AtoZ Challenge; F is for Fish Ventriloquist by Brian Moses
Lovely Brian Moses (links to Where Do You Get Your Ideas From?) has been a professional children’s poet since 1988; he has over 200 books published including volumes of his own poetry such as A Cat Called Elvis and Lost Magic: The Very Best of Brian Moses , (both Macmillan and illustrated by Chris Garbutt), anthologies, and picture books. Over 1 million copies of Brian’s poetry books have been sold by Macmillan. His poem ‘Walking With My Iguana’ is one of the most listened to poems on the Poetry Archive. Brian has visited well over 3,000 schools to run writing workshops and perform his own poetry and percussion shows in the UK and abroad; CBBC once commissioned him to write a poem for the Queen’s 80th birthday! His website is here, blog is here, and Twitter is here.
This is the great poem Brian sent for the letter ‘F’ in the A-Z:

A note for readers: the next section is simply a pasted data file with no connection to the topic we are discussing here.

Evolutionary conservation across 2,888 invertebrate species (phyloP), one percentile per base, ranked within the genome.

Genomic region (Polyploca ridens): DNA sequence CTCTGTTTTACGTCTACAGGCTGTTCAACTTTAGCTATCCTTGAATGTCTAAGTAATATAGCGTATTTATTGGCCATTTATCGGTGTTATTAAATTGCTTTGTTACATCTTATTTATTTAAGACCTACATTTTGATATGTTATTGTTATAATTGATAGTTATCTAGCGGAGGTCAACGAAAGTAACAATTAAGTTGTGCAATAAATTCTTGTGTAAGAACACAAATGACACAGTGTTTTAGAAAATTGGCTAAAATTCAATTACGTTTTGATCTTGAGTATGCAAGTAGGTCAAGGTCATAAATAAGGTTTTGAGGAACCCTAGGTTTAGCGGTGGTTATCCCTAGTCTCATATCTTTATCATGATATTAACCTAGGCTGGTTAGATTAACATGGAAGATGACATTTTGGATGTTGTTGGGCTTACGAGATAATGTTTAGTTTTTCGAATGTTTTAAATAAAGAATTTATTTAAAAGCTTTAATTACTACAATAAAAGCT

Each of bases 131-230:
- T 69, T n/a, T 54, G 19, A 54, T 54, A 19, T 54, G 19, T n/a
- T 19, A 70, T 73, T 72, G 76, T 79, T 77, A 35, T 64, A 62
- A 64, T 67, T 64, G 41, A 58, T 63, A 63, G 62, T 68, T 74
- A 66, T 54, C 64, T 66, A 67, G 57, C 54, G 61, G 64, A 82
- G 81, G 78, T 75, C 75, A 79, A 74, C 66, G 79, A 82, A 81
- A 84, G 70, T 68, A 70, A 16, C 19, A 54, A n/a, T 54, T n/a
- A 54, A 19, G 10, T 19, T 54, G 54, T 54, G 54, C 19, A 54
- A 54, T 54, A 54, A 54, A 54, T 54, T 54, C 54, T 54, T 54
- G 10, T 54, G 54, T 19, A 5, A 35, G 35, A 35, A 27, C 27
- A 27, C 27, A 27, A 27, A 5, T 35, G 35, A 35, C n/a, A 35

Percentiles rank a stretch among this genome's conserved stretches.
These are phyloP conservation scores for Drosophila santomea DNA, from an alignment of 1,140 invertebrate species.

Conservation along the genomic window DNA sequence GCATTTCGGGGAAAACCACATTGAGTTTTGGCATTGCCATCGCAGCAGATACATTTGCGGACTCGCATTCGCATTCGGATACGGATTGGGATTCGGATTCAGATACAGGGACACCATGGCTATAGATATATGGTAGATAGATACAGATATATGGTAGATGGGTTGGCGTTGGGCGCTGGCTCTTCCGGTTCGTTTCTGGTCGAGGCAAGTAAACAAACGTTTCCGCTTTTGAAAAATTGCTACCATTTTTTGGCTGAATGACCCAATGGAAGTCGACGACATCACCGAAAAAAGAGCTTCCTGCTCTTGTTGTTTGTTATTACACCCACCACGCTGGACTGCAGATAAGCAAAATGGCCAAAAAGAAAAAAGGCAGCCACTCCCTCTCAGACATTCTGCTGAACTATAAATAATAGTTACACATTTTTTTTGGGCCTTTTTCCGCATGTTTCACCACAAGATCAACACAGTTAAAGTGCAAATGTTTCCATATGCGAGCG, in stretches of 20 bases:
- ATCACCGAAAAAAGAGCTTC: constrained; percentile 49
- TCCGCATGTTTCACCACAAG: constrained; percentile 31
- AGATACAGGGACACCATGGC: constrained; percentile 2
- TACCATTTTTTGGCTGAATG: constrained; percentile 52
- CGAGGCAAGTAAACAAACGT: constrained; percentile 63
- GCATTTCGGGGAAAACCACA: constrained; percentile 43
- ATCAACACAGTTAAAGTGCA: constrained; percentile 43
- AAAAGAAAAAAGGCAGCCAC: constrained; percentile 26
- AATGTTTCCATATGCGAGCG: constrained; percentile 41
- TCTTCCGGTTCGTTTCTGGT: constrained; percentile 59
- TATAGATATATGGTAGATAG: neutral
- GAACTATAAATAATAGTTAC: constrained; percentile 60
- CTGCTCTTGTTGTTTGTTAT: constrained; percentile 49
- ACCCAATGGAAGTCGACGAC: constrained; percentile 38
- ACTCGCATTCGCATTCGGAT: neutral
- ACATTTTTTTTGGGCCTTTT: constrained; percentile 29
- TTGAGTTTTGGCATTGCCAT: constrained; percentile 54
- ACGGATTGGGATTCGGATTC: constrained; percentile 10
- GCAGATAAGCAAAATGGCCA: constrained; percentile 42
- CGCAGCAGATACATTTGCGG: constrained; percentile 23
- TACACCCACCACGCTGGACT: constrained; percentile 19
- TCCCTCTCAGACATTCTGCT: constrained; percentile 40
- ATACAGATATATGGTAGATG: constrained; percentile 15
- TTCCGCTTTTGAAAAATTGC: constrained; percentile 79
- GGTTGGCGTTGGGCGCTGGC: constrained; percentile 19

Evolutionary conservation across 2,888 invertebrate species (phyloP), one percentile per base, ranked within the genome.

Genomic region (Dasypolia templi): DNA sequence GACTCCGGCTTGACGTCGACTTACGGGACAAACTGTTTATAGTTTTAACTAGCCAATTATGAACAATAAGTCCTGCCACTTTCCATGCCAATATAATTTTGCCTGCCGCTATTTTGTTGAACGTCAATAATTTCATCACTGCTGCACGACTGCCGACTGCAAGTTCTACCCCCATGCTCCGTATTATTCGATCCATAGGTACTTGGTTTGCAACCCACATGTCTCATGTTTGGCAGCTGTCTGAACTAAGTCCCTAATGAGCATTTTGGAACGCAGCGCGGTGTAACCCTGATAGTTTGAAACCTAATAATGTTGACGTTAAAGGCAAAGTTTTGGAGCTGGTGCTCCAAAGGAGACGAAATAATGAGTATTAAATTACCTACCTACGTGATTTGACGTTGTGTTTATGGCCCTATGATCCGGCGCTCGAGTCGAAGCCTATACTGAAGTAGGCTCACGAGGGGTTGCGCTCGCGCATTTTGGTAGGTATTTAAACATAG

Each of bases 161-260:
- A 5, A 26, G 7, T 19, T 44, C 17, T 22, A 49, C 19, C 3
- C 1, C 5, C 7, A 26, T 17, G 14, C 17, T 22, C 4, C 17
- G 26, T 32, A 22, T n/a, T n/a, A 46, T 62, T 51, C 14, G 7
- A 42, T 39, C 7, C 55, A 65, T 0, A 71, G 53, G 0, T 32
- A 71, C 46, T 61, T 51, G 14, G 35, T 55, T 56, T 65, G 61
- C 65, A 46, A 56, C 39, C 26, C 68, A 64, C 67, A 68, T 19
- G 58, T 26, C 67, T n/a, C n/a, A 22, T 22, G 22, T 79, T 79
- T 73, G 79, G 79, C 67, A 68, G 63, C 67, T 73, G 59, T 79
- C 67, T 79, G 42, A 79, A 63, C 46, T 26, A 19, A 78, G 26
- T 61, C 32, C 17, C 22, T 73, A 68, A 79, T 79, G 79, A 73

I wanted to be the world’s first fish ventriloquist,
so I searched and searched for the sort of fish
that might share the spotlight with me,
till somewhere near the Caspian Sea
I spoke with a cod who had found God
but all he wanted to do was pray with me.
In Yokohama I came across a shark
who had the sort of cut and thrust for showbiz life
but was more concerned with finding a wife.
I found a plaice with the most expressive face
but when I tried to put words into her mouth
she spat them out. I found an eel
whose personality was electric, but she was too much
of a shocker for me. I trembled every time I touched her.
I found a pike I liked immensely, but
he didn’t like me, spat in my eyes each time
I tried to handle him. There was a ray who I could pass
the time of day with and a monkfish had possibilities
till I discovered he had taken a vow of silence.
Then right at the end of my search when I thought
I’d be returning to puppets and dolls,
I found a fish that was perfect, but although I swam
with him, ocean after ocean, offered him money, fortune
and fame, his name in lights, a season in Vegas,
he stubbornly refused to be swayed.
People would have paid thousands for the illusion
of a talking fish. In a world where we celebrate
the sham and the fake, fish ventriloquism
could have been my big break.
© Brian Moses
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